The Four Noble Truths of Buddhism, despite being created in a time with a million differences than now, hold true even to this day. The understandings that life is a state of suffering, that suffering comes from desire, that to end suffering means to end desire, and the tools for accomplishing the end of suffering (or enlightenment) are understandings that need to be grasped. Life is a series of tragedies and breaks, there is no fighting that. But, the second truth, that this suffering stems from desire, is one to look at more closely.
All of the suffering that we feel is due to a desire for an outcome. We desire relationships to stay in favor, or people not to pass. We desire a new job, more money, a fancier car, or a certain mate. When these do not occur, our desire sets us up for suffering. Enter truth three: the way to end suffering is to end desire. If we stop desiring the things, such as unending relationships, new cars, loads of money, etc, then the suffering would cease as well. The Buddha, or Siddhartha Gautama, understood that life is a revolving door of change, and trying to stop that door with all of our might, is what causes pain. He proposed, instead, to accept what the door brings in the moment, and also accept that, like its nature, the door will spin and fortunes will change. The only thing that we have is that moment in which we are living, not a guarantee on a future preset of happiness.
Another way to see this is to understand that we are fearing and worrying about things that we have no control over, and things that are not ours. We do not own this relationship, just the few temporarily moments that we are blessed to take part in it. We do not own a stable, secure life, just current stable, secure moments that could cease to exist any second. This is the same with cars, money, grades, jobs, achievements, and anything else. We are fighting for permanence in an impermanent world. Understanding that these, and everything else in life will end, eases the suffering when it does.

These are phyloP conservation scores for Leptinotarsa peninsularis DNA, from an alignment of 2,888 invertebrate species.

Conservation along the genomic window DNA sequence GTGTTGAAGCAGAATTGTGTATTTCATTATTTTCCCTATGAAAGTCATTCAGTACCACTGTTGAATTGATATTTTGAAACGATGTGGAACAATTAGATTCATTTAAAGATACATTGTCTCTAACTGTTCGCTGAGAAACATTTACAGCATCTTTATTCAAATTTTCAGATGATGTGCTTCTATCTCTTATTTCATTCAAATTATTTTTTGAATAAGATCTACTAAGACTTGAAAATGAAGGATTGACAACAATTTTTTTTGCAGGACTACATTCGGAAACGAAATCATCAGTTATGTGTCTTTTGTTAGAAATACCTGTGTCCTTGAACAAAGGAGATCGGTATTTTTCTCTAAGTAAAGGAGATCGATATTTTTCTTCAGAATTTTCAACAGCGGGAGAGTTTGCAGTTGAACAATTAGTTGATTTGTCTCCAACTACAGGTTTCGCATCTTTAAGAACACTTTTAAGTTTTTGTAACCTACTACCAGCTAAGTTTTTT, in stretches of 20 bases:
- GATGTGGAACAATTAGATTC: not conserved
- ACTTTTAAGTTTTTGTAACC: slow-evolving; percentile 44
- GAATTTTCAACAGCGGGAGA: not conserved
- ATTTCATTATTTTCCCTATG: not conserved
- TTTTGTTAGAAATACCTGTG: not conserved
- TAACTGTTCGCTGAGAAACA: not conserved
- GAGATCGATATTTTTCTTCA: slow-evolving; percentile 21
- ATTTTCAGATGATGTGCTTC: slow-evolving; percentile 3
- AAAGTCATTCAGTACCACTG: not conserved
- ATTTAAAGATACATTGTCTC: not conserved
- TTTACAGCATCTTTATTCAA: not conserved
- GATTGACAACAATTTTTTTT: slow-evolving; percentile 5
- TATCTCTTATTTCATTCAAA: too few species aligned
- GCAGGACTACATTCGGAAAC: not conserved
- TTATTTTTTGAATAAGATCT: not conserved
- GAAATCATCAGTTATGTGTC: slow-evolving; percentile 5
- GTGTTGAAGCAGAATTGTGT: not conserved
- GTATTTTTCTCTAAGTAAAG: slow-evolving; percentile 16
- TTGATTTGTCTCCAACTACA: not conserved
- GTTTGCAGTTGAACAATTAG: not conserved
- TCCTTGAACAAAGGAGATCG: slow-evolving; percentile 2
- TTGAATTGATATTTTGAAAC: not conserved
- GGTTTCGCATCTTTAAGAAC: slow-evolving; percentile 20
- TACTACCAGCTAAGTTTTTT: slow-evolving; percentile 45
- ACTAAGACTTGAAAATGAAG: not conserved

If we can just acknowledge and accept that all things are on an impermanent time loop, then maybe we can cease the worry, cease the fear, and cease feeling the sting of mortality when they end. If we could let go of this fear of potential change, then we could enjoy the moment and the things we have right now, instead of ruining the present moment by fearing for the what is by no doubt guaranteed in the future.
If we can just accept Marcus Aurelius’ line to himself, then maybe we can develop the strong resilience and devotion to pain that we talked about last week. If we can break the loop and see that: "Loss is nothing else but change, and change is Nature's delight,” then maybe we can lessen our stress, lower our anxiety rates, and reach a more consistent state of fulfillment and meaning in life.